Tuesday, November 2, 2010

Taking responsibility for our wounds

Last night I went to bed still feeling angry at a friend who I felt abandoned me. I picked up the Course in Miracles book and opened it at random. It fell on a section that talked about not making your brother guilty as that only serves to keep you in hell. The text went on and on, and finally I said, "OK. I get it. I have to stop making my friend guilty for triggering my abandonment wounds. He's not perfect and neither am I. I triggered his stuff and he went running for the hills. He in turn triggered my stuff about men always abandoning me. I can't make him responsible for my wounds."

So I got out of bed and texted him a message apologizing for my anger and pretty much repeating the above. He texted me a curt response. No problem. I can't be responsible for his reaction. But I can take responsibility for my own issues. My abandonment issues go way back. He didn't create them as I've only been hanging out with him for a few years. So rather than play the victim role and make him the villain, I need to see that I have issues that need healing. Oh, here it is again. My abandonment issue. I thought I dealt with it. I guess there is more healing for me to do.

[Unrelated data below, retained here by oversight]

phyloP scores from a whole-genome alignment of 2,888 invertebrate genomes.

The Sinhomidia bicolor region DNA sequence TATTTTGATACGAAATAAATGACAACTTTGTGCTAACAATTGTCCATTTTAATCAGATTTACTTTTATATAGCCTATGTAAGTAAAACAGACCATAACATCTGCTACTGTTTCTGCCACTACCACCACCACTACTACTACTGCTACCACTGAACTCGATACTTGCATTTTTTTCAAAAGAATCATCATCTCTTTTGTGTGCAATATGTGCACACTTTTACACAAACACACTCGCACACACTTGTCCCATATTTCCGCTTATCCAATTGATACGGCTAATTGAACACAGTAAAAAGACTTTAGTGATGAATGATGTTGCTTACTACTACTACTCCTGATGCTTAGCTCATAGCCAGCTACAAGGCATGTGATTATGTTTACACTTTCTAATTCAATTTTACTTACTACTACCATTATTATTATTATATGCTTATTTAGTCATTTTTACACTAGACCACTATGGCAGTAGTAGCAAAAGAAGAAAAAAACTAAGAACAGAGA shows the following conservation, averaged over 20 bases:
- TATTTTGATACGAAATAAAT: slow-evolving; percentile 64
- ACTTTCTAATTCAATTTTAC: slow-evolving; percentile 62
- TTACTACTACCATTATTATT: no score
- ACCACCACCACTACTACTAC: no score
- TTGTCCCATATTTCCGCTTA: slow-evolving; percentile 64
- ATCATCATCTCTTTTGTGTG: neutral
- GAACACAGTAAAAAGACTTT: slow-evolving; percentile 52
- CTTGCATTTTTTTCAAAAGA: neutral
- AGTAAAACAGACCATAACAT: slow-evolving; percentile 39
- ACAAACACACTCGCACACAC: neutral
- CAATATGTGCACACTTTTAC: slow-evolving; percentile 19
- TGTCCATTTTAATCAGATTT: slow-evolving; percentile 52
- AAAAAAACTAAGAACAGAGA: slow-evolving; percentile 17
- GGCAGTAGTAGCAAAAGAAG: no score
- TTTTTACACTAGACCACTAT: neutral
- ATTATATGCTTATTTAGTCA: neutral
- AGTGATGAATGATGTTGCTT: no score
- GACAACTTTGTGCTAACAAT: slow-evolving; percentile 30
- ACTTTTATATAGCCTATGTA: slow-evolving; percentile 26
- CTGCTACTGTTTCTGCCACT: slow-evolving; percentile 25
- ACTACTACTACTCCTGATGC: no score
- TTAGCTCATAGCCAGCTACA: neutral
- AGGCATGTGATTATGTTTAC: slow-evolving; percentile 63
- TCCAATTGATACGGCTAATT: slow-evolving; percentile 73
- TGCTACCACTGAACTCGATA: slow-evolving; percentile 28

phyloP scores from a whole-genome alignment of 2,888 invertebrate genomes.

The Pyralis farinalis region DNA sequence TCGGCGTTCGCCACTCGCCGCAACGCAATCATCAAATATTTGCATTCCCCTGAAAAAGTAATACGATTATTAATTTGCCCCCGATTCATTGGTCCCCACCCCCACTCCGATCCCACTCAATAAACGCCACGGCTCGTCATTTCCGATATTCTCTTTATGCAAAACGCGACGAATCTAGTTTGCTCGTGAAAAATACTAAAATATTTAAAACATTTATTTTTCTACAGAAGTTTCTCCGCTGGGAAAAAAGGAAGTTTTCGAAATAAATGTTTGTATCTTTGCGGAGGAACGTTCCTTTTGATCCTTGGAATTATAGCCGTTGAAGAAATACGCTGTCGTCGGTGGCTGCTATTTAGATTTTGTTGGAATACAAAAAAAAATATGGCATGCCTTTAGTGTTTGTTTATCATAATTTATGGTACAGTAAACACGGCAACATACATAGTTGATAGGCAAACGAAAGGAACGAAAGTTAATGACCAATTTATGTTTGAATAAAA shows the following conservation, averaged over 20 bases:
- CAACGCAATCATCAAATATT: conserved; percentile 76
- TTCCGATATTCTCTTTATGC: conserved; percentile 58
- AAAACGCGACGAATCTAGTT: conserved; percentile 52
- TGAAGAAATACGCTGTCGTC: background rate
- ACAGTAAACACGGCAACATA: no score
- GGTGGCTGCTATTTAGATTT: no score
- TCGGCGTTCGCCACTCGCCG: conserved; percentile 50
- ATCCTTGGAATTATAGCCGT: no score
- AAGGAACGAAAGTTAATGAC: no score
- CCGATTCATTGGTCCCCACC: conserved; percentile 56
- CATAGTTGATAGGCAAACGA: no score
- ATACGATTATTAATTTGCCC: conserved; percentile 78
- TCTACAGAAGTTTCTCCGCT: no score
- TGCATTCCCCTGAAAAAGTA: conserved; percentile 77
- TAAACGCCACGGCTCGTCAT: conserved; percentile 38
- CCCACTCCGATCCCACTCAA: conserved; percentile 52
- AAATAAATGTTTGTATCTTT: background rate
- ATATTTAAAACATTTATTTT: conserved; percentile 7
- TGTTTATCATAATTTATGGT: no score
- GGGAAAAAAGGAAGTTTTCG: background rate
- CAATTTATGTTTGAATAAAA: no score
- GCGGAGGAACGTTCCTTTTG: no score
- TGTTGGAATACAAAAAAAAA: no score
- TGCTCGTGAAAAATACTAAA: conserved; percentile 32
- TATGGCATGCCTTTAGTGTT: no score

A girlfriend told me today that she was going to spend time comforting her housemate who was treated poorly by a co-worker. My girlfriend felt angry at the co-worker for hurting her housemate's feelings and I understand that. But I wonder if making the co-worker the bad guy really supports her friend or if it makes her a victim. Rather than put the focus on him and what he did wrong, it would serve to look at the issues that she needs to heal.

We are grown-ups in our 40s, 50s, and 60s, still carrying wounds from childhood. Other people just trigger these wounds. Rather than blame the triggers, it's time for all of us to grow up and take responsibility for healing our stuff. Don't you think?

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